Fed likely to wait until November for cut announcement, CNBC poll finds

Fed likely to wait until November for cut announcement, CNBC poll finds

According to a CNBC Fed survey, the announcement of the cut comes, but not this week.

A survey of 32 market participants shows they expect the Federal Reserve to announce a $ 120 billion cut in monthly asset purchases in November and start slacking in December. The Fed is expected to cut its purchases by $ 15 billion each month.

The first rate hike will only come at the end of next year.

“The challenge for officials to separate the timing of the reduction from the final take-off rate will remain a challenge amid the scattered opinions within the FOMC,” said Cathy Bosjanic, chief US financial markets economist at Oxford Economics.

In early August, just before the release of the delta version became a concern, many people predicted the announcement at this meeting. Now only nine respondents believe it will happen on Wednesday, while 17 predict the November announcement.

Many, in the minority, think that the Fed is taking risks with inflation.

“The risks of Fed easing cement an inflation rate above 2%, which would be costly to reverse while providing no job creation benefits,” said John Riding, chief economic adviser at Braine Capital. “The Fed is falling further behind and could make a huge policy mistake right now.”

Amid these worries, the market still does not anticipate any rate hikes until the end of 2022. In fact, expectations for a rate hike have actually faded since the more optimistic days of spring, when the reopening has gained momentum.

In April, the survey showed expectations of around two quarter-point rate hikes next year. Now only one has the full price.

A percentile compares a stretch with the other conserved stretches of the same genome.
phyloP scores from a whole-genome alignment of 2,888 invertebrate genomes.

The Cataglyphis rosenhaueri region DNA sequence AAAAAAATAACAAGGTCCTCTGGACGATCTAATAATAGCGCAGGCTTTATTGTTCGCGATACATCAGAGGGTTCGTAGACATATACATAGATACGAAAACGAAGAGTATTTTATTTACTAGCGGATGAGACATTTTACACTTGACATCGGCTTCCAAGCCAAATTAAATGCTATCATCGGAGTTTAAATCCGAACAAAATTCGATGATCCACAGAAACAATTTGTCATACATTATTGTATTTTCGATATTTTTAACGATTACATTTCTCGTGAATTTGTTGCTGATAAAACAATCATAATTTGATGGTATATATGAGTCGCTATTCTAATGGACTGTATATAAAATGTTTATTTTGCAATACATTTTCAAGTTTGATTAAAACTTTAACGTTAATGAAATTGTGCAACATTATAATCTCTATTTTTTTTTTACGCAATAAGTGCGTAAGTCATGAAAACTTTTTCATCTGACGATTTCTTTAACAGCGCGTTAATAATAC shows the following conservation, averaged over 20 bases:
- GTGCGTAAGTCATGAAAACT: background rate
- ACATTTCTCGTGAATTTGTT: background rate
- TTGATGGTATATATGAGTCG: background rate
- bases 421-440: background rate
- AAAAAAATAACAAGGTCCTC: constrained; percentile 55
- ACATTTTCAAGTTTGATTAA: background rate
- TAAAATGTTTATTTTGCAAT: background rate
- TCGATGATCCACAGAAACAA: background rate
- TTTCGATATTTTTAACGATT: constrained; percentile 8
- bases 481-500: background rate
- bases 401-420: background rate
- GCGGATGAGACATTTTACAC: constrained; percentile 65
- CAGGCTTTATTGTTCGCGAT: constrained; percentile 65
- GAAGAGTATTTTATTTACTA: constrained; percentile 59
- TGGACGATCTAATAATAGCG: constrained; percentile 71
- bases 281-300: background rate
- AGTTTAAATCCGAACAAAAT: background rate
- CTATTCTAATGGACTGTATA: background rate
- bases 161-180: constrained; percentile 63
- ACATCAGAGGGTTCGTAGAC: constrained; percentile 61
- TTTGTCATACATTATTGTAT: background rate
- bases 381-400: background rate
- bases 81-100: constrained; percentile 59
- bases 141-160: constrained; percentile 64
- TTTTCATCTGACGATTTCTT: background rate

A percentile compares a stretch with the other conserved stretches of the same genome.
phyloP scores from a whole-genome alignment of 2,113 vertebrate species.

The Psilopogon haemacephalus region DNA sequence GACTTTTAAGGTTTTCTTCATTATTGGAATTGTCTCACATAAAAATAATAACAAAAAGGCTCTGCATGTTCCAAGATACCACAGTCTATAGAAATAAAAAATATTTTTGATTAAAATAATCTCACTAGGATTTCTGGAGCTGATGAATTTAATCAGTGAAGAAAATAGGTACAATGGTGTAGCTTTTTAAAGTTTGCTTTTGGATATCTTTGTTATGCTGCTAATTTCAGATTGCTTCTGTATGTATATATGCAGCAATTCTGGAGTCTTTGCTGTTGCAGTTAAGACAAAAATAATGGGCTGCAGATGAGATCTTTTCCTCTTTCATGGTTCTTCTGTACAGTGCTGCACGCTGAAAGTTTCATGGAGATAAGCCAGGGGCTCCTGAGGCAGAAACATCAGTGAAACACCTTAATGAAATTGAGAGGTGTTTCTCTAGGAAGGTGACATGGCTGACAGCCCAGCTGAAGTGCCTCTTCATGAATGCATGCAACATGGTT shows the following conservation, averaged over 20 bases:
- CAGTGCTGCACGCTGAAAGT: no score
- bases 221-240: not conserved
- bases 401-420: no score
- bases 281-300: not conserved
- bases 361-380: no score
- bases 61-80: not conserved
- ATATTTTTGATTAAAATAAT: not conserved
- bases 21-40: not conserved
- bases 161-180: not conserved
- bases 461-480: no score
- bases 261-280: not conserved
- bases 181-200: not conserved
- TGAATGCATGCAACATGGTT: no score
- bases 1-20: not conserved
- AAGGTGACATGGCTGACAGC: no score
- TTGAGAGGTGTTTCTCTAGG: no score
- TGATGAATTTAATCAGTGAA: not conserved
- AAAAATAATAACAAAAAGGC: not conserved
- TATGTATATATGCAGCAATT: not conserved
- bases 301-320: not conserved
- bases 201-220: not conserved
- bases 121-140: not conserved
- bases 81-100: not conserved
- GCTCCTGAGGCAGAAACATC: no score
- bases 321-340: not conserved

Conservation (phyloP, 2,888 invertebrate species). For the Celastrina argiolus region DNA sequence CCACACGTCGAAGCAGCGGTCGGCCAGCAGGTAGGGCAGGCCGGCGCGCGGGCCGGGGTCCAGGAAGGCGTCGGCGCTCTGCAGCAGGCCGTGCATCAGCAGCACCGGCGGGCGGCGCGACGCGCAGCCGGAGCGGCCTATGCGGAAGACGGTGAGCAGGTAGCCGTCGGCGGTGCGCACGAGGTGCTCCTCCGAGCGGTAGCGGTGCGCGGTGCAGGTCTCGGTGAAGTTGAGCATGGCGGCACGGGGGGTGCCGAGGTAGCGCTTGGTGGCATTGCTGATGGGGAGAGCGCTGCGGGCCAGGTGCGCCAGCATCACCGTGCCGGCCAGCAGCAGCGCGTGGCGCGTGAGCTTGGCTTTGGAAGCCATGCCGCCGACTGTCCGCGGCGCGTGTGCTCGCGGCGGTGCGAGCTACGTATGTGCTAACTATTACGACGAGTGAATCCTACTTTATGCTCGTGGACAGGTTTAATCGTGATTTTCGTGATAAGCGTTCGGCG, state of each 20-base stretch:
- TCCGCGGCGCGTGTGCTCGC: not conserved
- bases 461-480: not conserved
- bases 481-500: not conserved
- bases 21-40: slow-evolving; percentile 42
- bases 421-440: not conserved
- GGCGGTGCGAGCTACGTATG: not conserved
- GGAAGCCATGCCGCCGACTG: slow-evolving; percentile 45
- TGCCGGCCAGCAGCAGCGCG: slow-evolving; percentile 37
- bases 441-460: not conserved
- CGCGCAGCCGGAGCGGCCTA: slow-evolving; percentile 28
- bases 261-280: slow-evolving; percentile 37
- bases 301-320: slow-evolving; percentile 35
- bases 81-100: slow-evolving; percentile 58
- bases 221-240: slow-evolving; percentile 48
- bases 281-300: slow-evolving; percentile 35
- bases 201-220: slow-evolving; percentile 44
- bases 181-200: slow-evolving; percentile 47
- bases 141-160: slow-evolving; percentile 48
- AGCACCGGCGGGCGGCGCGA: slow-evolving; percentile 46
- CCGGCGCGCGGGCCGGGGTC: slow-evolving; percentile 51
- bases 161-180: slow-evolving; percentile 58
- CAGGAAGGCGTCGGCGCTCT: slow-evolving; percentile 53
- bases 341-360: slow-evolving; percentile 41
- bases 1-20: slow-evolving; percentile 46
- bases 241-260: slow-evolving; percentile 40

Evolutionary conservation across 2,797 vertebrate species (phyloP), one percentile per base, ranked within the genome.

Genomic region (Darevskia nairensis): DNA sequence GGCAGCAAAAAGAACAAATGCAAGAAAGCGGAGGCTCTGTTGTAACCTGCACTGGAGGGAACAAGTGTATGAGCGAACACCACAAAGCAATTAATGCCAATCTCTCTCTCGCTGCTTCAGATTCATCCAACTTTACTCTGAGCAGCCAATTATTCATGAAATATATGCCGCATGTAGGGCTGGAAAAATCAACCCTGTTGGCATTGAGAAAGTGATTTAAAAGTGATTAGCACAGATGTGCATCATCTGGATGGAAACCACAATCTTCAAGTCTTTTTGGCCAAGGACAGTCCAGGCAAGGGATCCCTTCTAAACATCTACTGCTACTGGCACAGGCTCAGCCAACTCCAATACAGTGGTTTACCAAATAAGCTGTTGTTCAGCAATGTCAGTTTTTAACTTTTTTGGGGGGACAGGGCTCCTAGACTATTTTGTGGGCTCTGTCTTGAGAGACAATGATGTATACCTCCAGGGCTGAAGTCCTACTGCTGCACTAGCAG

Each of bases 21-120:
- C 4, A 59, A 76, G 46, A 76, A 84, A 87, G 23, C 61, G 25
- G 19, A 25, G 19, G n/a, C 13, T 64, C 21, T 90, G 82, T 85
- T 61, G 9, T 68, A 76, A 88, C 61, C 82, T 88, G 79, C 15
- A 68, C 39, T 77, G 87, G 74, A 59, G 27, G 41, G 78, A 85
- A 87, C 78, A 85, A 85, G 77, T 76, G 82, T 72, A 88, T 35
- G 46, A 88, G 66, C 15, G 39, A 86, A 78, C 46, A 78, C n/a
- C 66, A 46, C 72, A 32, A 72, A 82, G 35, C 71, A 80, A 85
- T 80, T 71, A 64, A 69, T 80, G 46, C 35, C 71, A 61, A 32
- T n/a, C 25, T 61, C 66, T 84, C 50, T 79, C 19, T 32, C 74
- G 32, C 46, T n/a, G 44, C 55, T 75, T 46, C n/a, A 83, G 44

This may be because respondents lowered their growth forecasts for the year largely due to the spread of the delta variant.

GDP Outlook, Stocks

Growth is now projected at 5.7% for 2021, down almost a percentage point from the July survey. Respondents said they lowered their GDP outlook by 0.65% due to the economic effects of the delta variant.

The impacts have lowered the outlook for the unemployment rate for this year to less than a tenth of a percentage point, but the forecast remains for a decline of 4.8% from the current level of 5.2% and around 4%. % next year. .

“No crutch is needed now,” said Thomas Kosterg, senior US economist at Pickett Wealth Management. “The American consumer is doing well and will continue to do well.”

Some of the lost growth is recouped next year with the GDP forecast for 2022, which has now risen to 3.7% from 3.4% in the July forecast. Most still view inflation as timid, but still believe the Fed should cut asset purchases to deal with the threat. The consumer price index is expected to rise about 4.4% this year, before the rate drops to 3% next year.

“The right question is whether inflation can be brought down to the Fed’s 2% target without a recession. I don’t think that’s the case, ”said Robert Fry of Robert Fry Economics.

Respondents to the CNBC survey, as a rule, believe that the value of the stock market is higher at some point.

56% of those surveyed said the market was overvalued in relation to their prospects for profits and economic growth. But this is the lowest percentage since the start of the coronavirus pandemic as 37% say the shares are either too high or too low.

Respondents expect the S&P to rise above 4,500 by the end of this year and to 4,765 by the end of next year. The 10-year yield would be slightly above 2% by the end of next year.

“Asset inflation and historically tight credit spreads should be a clear warning sign for the Federal Reserve,” wrote Chad Morganlander, portfolio manager at Stifel Nichols. “We believe investors should hold quality assets and have low leverage.”

But Richard D., chief market strategist at The Colony Group. Steinberg believes stocks will remain attractive if the Fed adopts a step-down policy. “With a slow and steady message, stock markets can adjust and long bond yields will always remain uncompetitive for riskier assets,” he said.

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